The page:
More than three months on from the first of two floods that engulfed large parts of the regional city of Lismore, the surrounding Northern Rivers region of New South Wales (NSW) and outer areas of Sydney, thousands of residents remain effectively homeless and thousands more have been blocked from flood recovery grants.
Following the flood disasters of February 28 and March 30, in which many people had to rely on local volunteers to be rescued, the state and federal governments belatedly and grudgingly promised various aid packages, mostly for businesses, to seek to head off widespread outrage over the lack of government rescue and recovery assistance.
Yet less than a third of applications for help have been approved so far, and many more have been rejected, producing growing discontent in Lismore and elsewhere over the contemptuous official response.
The NSW Liberal-National Coalition government, backed by the Labor Party parliamentary opposition, announced four different grant programs for devastated households and businesses. More than 43,000 applications have been made across those programs, but only 27 percent have been approved, while 50 percent have been declined.
Even worse, the government’s Resilience NSW agency, which was nowhere to be seen during the floods, has approved only about 330 Disaster Relief Grants from more than 2,440 applications. Likewise, the Rural Assistance Authority, which is meant to aid primary producers, has processed a little under half of the 3,200 grant applications it has received, and approved about 1,100.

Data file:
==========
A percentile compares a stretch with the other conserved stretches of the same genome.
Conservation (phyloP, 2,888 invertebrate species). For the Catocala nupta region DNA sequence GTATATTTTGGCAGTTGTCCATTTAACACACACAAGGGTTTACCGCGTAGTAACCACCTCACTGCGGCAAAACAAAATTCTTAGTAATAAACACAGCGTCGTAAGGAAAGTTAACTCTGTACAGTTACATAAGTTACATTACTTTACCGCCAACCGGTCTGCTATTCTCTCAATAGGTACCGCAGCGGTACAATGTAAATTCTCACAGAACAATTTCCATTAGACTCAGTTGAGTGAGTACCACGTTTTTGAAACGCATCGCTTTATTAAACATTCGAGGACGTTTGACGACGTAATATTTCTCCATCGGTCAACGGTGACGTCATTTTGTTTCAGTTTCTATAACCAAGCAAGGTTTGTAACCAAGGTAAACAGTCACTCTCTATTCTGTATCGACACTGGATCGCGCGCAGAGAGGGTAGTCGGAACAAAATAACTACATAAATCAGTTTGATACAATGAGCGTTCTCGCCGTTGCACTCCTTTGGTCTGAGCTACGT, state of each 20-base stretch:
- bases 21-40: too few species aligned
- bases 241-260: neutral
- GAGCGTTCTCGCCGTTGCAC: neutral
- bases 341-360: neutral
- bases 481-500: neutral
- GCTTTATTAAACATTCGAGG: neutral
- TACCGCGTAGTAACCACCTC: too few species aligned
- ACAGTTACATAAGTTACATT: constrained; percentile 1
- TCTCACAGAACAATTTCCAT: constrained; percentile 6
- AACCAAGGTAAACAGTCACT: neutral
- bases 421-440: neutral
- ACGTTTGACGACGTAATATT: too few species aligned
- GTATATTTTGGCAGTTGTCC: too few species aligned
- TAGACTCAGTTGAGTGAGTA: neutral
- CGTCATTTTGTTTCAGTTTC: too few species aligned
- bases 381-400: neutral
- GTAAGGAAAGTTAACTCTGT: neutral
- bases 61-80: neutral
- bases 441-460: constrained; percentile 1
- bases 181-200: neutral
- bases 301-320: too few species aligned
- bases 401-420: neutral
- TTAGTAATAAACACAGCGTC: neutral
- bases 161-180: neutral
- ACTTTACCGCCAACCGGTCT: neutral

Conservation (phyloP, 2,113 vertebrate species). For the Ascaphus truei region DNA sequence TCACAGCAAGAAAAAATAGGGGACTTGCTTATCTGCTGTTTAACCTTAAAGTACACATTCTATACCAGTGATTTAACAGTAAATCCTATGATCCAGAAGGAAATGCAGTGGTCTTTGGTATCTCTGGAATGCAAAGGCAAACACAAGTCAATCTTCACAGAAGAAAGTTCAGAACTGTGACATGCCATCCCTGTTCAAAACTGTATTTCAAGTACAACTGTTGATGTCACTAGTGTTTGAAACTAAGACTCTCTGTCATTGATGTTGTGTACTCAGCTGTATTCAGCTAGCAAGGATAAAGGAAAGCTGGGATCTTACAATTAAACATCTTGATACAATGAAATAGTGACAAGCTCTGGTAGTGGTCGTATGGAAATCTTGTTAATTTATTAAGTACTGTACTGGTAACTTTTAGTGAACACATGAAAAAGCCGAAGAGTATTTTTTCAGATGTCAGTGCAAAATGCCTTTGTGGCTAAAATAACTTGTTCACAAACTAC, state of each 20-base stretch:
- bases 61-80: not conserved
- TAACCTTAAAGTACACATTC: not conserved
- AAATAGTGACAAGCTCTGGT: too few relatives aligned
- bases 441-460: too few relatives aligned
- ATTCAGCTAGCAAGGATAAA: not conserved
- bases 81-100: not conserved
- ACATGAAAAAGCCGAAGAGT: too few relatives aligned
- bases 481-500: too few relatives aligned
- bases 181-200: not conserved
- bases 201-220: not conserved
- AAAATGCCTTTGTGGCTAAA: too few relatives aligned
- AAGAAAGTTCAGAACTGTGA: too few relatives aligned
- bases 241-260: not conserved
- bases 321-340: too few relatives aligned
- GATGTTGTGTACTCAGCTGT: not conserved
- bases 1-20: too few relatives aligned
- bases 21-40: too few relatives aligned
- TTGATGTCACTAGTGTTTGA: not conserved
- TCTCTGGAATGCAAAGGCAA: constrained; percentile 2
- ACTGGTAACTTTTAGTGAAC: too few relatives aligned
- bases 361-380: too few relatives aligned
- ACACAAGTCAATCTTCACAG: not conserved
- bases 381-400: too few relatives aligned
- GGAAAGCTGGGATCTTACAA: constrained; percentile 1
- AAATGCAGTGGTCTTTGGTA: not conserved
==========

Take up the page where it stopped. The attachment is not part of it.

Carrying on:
Premier Dominic Perrottet’s NSW government has flatly defended this record, saying it has more than 200 people working to process grant applications. “To put that in perspective for people, it’s more than four times the number of grant applications that we had resulting from the Black Summer fires,” Flood Recovery Minister Steph Cooke said.
However, there have been similar outcomes from the 2019–20 bushfire catastrophe, with victims still homeless or struggling to rebuild more than two years on.
In a bid to cover its tracks, the government is now claiming that the delays and rejections for the flood grants are the result of fraudulent claims, even though these allegations apply to only a fraction of the applications.
Of the 43,000 applications, 2,705 are reportedly under review for possible fraud, and just 530 applications have been referred to the police for investigation. Many of these may be honest mistakes, given the complex and confusing application processes.
There is a similar pattern of delay and obstruction from insurance companies. More than 216,000 claims had been filed by the end of May, potentially costing $4.3 billion. According to the Insurance Council of Australia, however, only about 20 percent of claims, totalling almost $1 billion, have been paid.